Saturday, March 30, 2013

McEachin: Unusual coalitions fueled successes

Comments:  Thanks to this great person for helping us fight uranium mining and other unfair prcedures from the GOP of VA!

Donald McEachin | Posted: Sunday, March 3, 2013 12:00 am 
This session of the General Assembly was what’s known as a “short session,” meaning it lasted only 46 days. During short sessions, among other business, the General Assembly simply amends the previous year’s biennial budget to account for changing circumstances. Moreover, this fall all three statewide offices – governor, lieutenant governor and attorney general will be on the ballot. The entire House of Delegates will also stand for election. Typically, at this point in Virginia’s quadrennial political cycle, the General Assembly session is quieter, with politicians focused on the election in the fall.

This year, however, was different. The session contained actions that even long-time General Assembly watchers found surprising, none more so than comprehensive transportation reform. For almost 30 years, Virginia has not addressed, in any meaningful way, its transportation crisis. Roads are in need of repair, bridges and tunnels are becoming a safety risk.

Although the pressure to address these problems, ease traffic congestion and invest in mass transit was growing, the governor and legislators, including those in his own party, were far from agreement. Outside pressures, such as Grover Norquist’s Citizens for Tax Reform, which strongly opposed raising sustainable new revenue, exacerbated the differences.

However, much to everyone’s astonishment, the General Assembly developed and approved a comprehensive plan, which is the result of much negotiation and compromise. Many of its components make citizens and legislators, even those who voted for it, unhappy.

The large raid on the General Fund — which pays for public education, public health and public safety — is very concerning. Putting an annual fee on hybrid vehicles whose owners have already paid more for their cars to lessen America’s dependence on foreign fossil fuel is simply unfair.

Yet, despite these and other legitimate concerns, this accord represents a genuine long-term fix that we can build on.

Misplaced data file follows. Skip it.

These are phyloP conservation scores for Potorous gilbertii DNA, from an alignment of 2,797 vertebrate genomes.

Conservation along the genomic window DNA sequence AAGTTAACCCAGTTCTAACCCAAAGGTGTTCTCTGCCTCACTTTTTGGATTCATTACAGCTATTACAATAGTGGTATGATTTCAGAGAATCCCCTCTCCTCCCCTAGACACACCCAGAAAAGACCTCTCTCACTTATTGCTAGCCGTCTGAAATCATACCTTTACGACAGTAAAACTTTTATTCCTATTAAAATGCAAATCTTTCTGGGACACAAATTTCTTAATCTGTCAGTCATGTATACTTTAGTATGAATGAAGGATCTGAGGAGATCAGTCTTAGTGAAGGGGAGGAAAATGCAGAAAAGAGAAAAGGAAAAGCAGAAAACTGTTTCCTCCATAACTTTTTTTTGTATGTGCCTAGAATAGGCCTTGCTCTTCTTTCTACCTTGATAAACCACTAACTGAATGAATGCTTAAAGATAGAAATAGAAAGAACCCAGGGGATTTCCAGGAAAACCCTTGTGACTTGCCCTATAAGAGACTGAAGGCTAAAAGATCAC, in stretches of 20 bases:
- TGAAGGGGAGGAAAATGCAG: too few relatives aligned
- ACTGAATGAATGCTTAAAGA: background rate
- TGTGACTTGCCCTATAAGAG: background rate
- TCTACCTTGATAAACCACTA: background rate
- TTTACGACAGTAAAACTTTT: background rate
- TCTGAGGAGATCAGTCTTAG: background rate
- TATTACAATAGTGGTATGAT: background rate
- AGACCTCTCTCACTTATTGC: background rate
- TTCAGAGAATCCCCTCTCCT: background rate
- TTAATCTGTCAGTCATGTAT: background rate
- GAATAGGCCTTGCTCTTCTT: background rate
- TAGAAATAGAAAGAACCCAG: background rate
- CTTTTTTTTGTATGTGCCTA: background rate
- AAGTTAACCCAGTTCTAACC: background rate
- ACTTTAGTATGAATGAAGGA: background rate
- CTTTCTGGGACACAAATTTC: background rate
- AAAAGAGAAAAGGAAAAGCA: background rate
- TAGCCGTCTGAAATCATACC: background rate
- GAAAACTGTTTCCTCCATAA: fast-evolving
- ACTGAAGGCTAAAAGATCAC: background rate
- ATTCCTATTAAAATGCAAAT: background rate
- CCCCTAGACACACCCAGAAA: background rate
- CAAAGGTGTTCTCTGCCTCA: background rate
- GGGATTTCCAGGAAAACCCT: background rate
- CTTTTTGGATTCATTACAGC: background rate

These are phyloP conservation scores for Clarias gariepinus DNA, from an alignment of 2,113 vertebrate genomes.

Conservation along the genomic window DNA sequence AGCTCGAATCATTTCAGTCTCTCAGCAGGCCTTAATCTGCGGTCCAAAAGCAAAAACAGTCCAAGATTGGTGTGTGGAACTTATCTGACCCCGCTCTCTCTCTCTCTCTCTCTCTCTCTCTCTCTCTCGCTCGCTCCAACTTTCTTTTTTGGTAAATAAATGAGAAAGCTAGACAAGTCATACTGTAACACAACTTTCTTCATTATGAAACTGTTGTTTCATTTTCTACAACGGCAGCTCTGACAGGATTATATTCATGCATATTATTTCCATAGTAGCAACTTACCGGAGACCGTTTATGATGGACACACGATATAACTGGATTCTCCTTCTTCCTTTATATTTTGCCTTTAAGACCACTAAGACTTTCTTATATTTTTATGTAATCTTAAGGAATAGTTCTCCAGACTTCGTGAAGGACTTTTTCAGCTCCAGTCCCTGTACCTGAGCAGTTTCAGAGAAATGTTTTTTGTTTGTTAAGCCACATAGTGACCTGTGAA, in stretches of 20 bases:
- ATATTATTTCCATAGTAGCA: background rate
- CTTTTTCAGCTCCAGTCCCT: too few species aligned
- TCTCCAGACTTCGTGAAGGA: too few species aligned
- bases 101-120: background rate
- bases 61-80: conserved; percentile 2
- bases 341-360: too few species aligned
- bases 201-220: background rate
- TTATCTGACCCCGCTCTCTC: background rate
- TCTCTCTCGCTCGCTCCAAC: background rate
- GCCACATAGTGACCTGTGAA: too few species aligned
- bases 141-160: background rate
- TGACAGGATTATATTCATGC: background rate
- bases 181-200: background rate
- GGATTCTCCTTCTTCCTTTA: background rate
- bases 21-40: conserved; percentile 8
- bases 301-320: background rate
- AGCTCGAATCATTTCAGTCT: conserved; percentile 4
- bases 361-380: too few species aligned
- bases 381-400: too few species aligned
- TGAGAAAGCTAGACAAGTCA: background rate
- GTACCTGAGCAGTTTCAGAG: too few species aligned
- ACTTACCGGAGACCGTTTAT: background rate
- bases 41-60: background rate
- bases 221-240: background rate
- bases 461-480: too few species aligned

Last summer and fall, months before the session began, discussion had reached a heated level about the propriety of mining uranium in Southside Virginia. At that time, speculation was high that such mining would be approved, even over the objections of some local residents.

The governor had not expressed an opinion but conventional wisdom held that he supported the mining. The bill to allow it was going to be introduced and carried by a well-respected senior lawmaker, Sen. John Watkins. At that time, the opposition was seen as the usual motley crew of progressive scientists, environmentalists and some alarmist local residents. However, as we heard the evidence, opposition grew stronger and the rationale for lifting the ban on uranium mining grew weaker.

Although the General Assembly often remains sharply divided along rancorous partisan lines, a bipartisan coalition of legislators expressed their serious concerns about the heath risks and safety of such a mining endeavor. These legislators came from around the commonwealth and covered a broad spectrum of political views. Business groups formed an alliance with environmental leaders and local governments. Sometimes their ability to work together and share ideas as closely as they did surprised even themselves.

By mid-session, Senator Watkins surrendered and withdrew his bill, not even daring to have it come to a vote. These unusual coalitions and their success at cooperating were unique for the General Assembly in recent years but, hopefully, a harbinger of things to come.

Perhaps the most astonishing and astounding act of this year’s session was the progress toward Medicaid expansion. The governor had taken a doctrinaire position in opposition, and, as recently as the last week of session, penned a harshly-worded letter that seemed to leave no options available. But legislators, citizens, businesses and community groups came together to insist that poor Virginians needed access to health care, community hospitals needed relief from the costs of indigent care and everyone needed the jobs that expansion would create across the commonwealth.

Because of this steady advocacy, a new commission will ensure needed reforms are in place and begin the process to expand Medicaid, a shocking but very significant accomplishment this session.
In 46 days, this General Assembly not only accomplished some very important tasks, but demonstrated that, even with significant philosophical differences seeming to dominate, in a strongly divided environment, with partisan elections looming, Virginia legislators can work together to accomplish very significant goals for the commonwealth, achievements that may surprise even themselves.

Donald McEachin, a Henrico County Democrat, represents the 9th District in the Virginia Senate. He is chairman of the Senate Democratic Caucus. Contact him at